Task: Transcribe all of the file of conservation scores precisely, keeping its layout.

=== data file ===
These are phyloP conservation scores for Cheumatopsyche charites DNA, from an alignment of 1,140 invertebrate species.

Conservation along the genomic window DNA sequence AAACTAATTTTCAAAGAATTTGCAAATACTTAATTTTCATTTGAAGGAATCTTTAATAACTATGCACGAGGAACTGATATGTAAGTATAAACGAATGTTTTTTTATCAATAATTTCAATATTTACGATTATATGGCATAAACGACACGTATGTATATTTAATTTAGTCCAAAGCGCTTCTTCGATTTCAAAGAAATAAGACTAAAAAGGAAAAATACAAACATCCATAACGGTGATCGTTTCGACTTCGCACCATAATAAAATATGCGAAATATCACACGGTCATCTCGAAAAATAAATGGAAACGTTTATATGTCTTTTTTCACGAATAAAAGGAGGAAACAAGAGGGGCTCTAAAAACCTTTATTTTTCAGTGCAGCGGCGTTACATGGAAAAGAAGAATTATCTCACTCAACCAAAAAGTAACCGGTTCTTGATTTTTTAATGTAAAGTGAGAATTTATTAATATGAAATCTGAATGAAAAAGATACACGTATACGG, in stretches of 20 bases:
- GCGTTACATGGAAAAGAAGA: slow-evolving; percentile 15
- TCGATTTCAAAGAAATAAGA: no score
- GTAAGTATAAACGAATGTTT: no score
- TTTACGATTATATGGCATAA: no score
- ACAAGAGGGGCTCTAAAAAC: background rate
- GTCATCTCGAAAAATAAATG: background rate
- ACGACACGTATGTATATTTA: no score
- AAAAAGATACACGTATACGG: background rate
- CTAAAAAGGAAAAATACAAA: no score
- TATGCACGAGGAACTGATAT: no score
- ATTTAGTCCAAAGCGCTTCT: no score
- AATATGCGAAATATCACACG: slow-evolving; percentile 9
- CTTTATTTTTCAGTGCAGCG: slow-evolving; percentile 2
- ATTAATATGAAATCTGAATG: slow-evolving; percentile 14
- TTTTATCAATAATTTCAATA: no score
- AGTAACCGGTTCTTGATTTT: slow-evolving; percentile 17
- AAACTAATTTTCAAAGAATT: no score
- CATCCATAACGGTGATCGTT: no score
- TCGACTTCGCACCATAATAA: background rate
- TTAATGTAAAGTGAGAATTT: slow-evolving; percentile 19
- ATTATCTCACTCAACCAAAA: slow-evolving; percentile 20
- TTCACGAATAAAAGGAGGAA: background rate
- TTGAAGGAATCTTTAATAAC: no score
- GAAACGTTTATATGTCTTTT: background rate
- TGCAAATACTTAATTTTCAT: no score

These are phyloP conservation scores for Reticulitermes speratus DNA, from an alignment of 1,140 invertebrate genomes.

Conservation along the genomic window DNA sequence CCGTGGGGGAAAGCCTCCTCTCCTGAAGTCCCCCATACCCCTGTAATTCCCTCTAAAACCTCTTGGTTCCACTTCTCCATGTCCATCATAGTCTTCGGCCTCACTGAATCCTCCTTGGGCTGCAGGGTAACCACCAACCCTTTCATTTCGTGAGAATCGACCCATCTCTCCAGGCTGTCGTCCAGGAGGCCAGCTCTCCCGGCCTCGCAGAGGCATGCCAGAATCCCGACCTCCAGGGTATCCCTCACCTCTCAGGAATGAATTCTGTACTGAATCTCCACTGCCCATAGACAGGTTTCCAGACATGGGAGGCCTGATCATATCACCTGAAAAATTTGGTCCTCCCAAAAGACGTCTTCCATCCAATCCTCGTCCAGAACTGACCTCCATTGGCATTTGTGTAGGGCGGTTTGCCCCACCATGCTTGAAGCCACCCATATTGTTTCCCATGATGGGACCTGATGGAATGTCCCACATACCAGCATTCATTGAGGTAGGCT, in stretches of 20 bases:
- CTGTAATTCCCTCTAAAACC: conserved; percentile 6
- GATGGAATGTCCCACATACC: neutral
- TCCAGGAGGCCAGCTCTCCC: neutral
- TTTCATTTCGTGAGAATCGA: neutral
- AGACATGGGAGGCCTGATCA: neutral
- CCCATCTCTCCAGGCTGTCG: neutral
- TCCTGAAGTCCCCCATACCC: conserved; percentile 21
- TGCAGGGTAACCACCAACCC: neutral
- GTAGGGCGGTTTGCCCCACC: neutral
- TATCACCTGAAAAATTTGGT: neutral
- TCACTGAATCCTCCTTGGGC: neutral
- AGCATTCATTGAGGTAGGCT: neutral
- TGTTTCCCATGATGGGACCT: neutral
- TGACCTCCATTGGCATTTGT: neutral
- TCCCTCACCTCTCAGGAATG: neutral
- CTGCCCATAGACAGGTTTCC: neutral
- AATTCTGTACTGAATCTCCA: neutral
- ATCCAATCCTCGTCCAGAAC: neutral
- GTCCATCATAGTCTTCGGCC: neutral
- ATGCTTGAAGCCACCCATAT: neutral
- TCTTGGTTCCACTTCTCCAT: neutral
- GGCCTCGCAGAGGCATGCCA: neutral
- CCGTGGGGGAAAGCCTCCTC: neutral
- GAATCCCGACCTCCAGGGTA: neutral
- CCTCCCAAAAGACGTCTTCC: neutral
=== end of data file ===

These are phyloP conservation scores for Cheumatopsyche charites DNA, from an alignment of 1,140 invertebrate species.

Conservation along the genomic window DNA sequence AAACTAATTTTCAAAGAATTTGCAAATACTTAATTTTCATTTGAAGGAATCTTTAATAACTATGCACGAGGAACTGATATGTAAGTATAAACGAATGTTTTTTTATCAATAATTTCAATATTTACGATTATATGGCATAAACGACACGTATGTATATTTAATTTAGTCCAAAGCGCTTCTTCGATTTCAAAGAAATAAGACTAAAAAGGAAAAATACAAACATCCATAACGGTGATCGTTTCGACTTCGCACCATAATAAAATATGCGAAATATCACACGGTCATCTCGAAAAATAAATGGAAACGTTTATATGTCTTTTTTCACGAATAAAAGGAGGAAACAAGAGGGGCTCTAAAAACCTTTATTTTTCAGTGCAGCGGCGTTACATGGAAAAGAAGAATTATCTCACTCAACCAAAAAGTAACCGGTTCTTGATTTTTTAATGTAAAGTGAGAATTTATTAATATGAAATCTGAATGAAAAAGATACACGTATACGG, in stretches of 20 bases:
- GCGTTACATGGAAAAGAAGA: slow-evolving; percentile 15
- TCGATTTCAAAGAAATAAGA: no score
- GTAAGTATAAACGAATGTTT: no score
- TTTACGATTATATGGCATAA: no score
- ACAAGAGGGGCTCTAAAAAC: background rate
- GTCATCTCGAAAAATAAATG: background rate
- ACGACACGTATGTATATTTA: no score
- AAAAAGATACACGTATACGG: background rate
- CTAAAAAGGAAAAATACAAA: no score
- TATGCACGAGGAACTGATAT: no score
- ATTTAGTCCAAAGCGCTTCT: no score
- AATATGCGAAATATCACACG: slow-evolving; percentile 9
- CTTTATTTTTCAGTGCAGCG: slow-evolving; percentile 2
- ATTAATATGAAATCTGAATG: slow-evolving; percentile 14
- TTTTATCAATAATTTCAATA: no score
- AGTAACCGGTTCTTGATTTT: slow-evolving; percentile 17
- AAACTAATTTTCAAAGAATT: no score
- CATCCATAACGGTGATCGTT: no score
- TCGACTTCGCACCATAATAA: background rate
- TTAATGTAAAGTGAGAATTT: slow-evolving; percentile 19
- ATTATCTCACTCAACCAAAA: slow-evolving; percentile 20
- TTCACGAATAAAAGGAGGAA: background rate
- TTGAAGGAATCTTTAATAAC: no score
- GAAACGTTTATATGTCTTTT: background rate
- TGCAAATACTTAATTTTCAT: no score

These are phyloP conservation scores for Reticulitermes speratus DNA, from an alignment of 1,140 invertebrate genomes.

Conservation along the genomic window DNA sequence CCGTGGGGGAAAGCCTCCTCTCCTGAAGTCCCCCATACCCCTGTAATTCCCTCTAAAACCTCTTGGTTCCACTTCTCCATGTCCATCATAGTCTTCGGCCTCACTGAATCCTCCTTGGGCTGCAGGGTAACCACCAACCCTTTCATTTCGTGAGAATCGACCCATCTCTCCAGGCTGTCGTCCAGGAGGCCAGCTCTCCCGGCCTCGCAGAGGCATGCCAGAATCCCGACCTCCAGGGTATCCCTCACCTCTCAGGAATGAATTCTGTACTGAATCTCCACTGCCCATAGACAGGTTTCCAGACATGGGAGGCCTGATCATATCACCTGAAAAATTTGGTCCTCCCAAAAGACGTCTTCCATCCAATCCTCGTCCAGAACTGACCTCCATTGGCATTTGTGTAGGGCGGTTTGCCCCACCATGCTTGAAGCCACCCATATTGTTTCCCATGATGGGACCTGATGGAATGTCCCACATACCAGCATTCATTGAGGTAGGCT, in stretches of 20 bases:
- CTGTAATTCCCTCTAAAACC: conserved; percentile 6
- GATGGAATGTCCCACATACC: neutral
- TCCAGGAGGCCAGCTCTCCC: neutral
- TTTCATTTCGTGAGAATCGA: neutral
- AGACATGGGAGGCCTGATCA: neutral
- CCCATCTCTCCAGGCTGTCG: neutral
- TCCTGAAGTCCCCCATACCC: conserved; percentile 21
- TGCAGGGTAACCACCAACCC: neutral
- GTAGGGCGGTTTGCCCCACC: neutral
- TATCACCTGAAAAATTTGGT: neutral
- TCACTGAATCCTCCTTGGGC: neutral
- AGCATTCATTGAGGTAGGCT: neutral
- TGTTTCCCATGATGGGACCT: neutral
- TGACCTCCATTGGCATTTGT: neutral
- TCCCTCACCTCTCAGGAATG: neutral
- CTGCCCATAGACAGGTTTCC: neutral
- AATTCTGTACTGAATCTCCA: neutral
- ATCCAATCCTCGTCCAGAAC: neutral
- GTCCATCATAGTCTTCGGCC: neutral
- ATGCTTGAAGCCACCCATAT: neutral
- TCTTGGTTCCACTTCTCCAT: neutral
- GGCCTCGCAGAGGCATGCCA: neutral
- CCGTGGGGGAAAGCCTCCTC: neutral
- GAATCCCGACCTCCAGGGTA: neutral
- CCTCCCAAAAGACGTCTTCC: neutral